Concern over sale of shopping centre

CONCERNS are being raised after it was revealed a major shopping centre built with public and private finance had been put on the market for �30million less than it cost to build.

Laurence Cawley

CONCERNS are being raised after it was revealed a major shopping centre built with public and private finance had been put on the market for �30million less than it cost to build.

The �100million Arc shopping centre opened less than a year ago in Bury St Edmunds and has quickly become an established part of the town centre.

However, it yesterday emerged that the centre, owned by Delancey on a 150-year lease from St Edmundsbury Borough Council, had been put up for sale with a �70million guide price.

The figure is about �30million less than the overall cost of building the complex, though the sale does not include the flats above some of the shops and some other ancillary buildings.

A spokesman for Delancey, the parent company of development firm Centros, confirmed the site was for sale but would not comment as to the reasons why.

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Some in the town have voiced their shock that the centre should be put up for sale so soon after it was opened and others voiced their concerns about pledges made by the council and Centros, which built the centre, about expanding the link at Market Thoroughfare between the old and new parts of the town centre.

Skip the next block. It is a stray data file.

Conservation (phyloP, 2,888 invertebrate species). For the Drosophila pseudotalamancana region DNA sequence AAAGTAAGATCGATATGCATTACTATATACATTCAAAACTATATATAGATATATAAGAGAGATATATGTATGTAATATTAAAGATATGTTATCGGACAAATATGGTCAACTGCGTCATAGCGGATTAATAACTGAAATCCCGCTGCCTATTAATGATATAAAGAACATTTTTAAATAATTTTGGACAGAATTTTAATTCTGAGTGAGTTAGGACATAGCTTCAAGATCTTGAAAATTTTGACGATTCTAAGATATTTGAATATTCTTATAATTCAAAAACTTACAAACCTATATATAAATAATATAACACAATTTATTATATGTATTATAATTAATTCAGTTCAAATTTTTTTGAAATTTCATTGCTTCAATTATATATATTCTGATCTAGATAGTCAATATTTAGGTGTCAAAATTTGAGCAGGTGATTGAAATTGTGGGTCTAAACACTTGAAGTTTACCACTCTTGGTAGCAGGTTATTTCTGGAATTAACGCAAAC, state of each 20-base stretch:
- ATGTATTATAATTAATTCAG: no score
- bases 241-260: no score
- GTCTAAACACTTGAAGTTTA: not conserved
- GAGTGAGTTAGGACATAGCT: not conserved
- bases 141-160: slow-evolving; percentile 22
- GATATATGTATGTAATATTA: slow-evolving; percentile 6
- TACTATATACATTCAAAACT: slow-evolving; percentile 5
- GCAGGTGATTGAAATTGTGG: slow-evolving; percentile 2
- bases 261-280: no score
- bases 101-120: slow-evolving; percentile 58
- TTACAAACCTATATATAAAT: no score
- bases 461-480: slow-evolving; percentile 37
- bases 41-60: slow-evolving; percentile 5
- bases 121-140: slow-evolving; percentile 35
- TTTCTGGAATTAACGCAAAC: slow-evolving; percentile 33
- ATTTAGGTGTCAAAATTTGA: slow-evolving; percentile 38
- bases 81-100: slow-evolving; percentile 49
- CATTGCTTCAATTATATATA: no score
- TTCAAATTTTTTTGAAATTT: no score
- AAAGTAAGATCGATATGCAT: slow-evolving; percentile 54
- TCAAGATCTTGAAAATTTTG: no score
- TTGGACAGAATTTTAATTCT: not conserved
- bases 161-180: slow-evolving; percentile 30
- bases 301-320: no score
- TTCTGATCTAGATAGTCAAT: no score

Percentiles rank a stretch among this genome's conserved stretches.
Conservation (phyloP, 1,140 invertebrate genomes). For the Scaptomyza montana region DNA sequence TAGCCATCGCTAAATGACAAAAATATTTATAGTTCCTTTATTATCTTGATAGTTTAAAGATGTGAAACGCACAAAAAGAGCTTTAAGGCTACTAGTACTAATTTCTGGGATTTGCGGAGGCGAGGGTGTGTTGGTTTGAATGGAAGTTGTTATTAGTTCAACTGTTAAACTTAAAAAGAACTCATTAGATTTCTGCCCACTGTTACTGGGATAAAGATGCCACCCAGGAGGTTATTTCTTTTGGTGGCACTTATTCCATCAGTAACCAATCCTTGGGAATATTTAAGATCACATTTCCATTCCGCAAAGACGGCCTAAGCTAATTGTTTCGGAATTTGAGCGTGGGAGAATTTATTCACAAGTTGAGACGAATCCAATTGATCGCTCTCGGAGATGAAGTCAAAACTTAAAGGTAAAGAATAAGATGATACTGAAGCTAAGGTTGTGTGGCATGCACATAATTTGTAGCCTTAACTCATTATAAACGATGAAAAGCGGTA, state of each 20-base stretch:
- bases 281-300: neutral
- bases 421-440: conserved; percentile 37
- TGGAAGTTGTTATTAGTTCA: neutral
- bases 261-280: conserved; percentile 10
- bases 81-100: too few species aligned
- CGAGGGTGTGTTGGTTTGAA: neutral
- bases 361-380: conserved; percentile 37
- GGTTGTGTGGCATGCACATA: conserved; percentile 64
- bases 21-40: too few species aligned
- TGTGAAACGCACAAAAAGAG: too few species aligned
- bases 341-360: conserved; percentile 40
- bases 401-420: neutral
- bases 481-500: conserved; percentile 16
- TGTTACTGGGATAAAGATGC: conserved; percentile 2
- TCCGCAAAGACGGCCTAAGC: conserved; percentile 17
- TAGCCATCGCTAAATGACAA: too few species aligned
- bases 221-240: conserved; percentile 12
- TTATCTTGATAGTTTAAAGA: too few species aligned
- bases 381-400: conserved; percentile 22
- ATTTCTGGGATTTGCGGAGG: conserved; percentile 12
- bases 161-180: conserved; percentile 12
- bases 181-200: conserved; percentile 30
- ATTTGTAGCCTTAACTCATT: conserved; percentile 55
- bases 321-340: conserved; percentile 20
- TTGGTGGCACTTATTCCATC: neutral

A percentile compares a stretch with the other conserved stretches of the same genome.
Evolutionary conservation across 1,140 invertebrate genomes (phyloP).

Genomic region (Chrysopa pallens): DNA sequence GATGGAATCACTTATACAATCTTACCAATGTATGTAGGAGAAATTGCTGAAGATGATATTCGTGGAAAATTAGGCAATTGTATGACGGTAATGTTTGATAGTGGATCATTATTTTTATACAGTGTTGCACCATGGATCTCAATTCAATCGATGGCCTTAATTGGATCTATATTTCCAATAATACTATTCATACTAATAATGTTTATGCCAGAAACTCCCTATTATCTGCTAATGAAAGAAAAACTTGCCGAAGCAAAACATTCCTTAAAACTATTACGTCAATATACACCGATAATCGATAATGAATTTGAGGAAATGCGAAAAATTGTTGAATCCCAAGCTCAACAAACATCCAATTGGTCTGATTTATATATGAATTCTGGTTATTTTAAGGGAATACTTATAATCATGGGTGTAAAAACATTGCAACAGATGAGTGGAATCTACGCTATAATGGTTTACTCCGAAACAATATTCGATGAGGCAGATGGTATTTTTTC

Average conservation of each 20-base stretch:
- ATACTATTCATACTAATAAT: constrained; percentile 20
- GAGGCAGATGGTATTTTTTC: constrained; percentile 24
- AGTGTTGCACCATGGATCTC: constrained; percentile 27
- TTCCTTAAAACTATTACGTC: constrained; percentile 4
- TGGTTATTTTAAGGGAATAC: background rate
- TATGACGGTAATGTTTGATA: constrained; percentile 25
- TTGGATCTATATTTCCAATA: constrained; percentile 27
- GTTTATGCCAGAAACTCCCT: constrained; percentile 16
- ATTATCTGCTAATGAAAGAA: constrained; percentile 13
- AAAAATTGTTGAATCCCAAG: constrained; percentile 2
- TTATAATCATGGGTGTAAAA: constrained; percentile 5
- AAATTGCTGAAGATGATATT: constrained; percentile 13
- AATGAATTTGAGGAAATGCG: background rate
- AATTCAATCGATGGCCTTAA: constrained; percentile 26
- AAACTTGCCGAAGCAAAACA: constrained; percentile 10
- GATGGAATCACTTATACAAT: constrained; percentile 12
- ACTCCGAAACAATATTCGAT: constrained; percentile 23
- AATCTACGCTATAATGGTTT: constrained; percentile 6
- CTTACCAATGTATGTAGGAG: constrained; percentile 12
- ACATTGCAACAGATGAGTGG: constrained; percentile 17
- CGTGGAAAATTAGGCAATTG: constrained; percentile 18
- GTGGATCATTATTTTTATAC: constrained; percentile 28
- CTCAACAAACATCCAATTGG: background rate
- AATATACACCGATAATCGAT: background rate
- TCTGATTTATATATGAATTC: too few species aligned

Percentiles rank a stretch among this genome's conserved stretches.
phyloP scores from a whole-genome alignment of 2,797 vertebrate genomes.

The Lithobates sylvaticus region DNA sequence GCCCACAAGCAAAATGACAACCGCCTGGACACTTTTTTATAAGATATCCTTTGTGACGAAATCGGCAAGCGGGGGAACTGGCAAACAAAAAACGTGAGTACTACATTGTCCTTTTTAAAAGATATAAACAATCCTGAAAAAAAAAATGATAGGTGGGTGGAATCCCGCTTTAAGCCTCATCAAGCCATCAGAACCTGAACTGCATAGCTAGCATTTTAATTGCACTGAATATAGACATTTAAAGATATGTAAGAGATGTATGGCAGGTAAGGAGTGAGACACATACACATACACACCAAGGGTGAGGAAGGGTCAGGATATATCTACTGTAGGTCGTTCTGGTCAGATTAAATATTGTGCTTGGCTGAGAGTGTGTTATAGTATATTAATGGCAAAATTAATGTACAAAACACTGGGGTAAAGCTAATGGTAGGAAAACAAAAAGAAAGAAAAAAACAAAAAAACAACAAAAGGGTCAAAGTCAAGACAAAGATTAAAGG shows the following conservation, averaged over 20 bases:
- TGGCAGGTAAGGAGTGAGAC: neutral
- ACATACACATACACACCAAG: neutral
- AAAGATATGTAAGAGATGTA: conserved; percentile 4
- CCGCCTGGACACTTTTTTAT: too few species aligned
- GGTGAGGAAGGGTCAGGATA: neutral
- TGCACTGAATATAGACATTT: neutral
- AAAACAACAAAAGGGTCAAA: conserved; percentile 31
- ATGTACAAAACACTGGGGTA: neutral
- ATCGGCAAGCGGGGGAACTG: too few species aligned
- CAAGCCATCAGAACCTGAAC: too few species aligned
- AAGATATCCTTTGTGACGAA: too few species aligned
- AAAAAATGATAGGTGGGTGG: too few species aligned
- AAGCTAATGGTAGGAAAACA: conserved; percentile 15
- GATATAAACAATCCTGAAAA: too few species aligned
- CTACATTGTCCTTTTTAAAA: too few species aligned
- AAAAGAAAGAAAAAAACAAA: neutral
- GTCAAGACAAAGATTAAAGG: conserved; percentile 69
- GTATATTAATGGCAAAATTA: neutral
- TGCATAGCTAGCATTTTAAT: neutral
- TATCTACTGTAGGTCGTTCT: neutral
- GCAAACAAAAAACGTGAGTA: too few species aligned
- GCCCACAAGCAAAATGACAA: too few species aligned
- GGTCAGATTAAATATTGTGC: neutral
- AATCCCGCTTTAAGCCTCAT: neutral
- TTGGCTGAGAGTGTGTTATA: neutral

The building is being sold by London-based property firm Jones Lang LaSalle on behalf of Delancey, which funded the project, and cites Debenhams as the site's “anchor tenant”.

A spokeswoman for the borough council, which owns the land on which the Arc is built, said it did not make any difference to the authority who owned the lease because the council would get its rental income regardless.

That income is this year expected to be �194,000.

But opposition leader David Nettleton, of the LLINK group, said he was concerned what the sale might mean for agreements already made over expanding the Market Thoroughfare.

He said: “It is interesting it is going for �70million and so soon after it opened. The question here is what happens to the Market Thoroughfare link and other knock-on agreements? They will probably transfer but the problem is that legal agreements and promises can be watered down and become removed as things pass through hands.”

Chrissy Harrod, chairman of Bury St Edmunds Town Centre Management and manager of Cornhill Walk Shopping Centre, urged the council to “do everything in its power” to make sure the wider link is delivered but said commercial real estate changed hands all the time.

She said: “I don't think we should have any concerns about it being sold because whoever takes it on will want it to be a success.”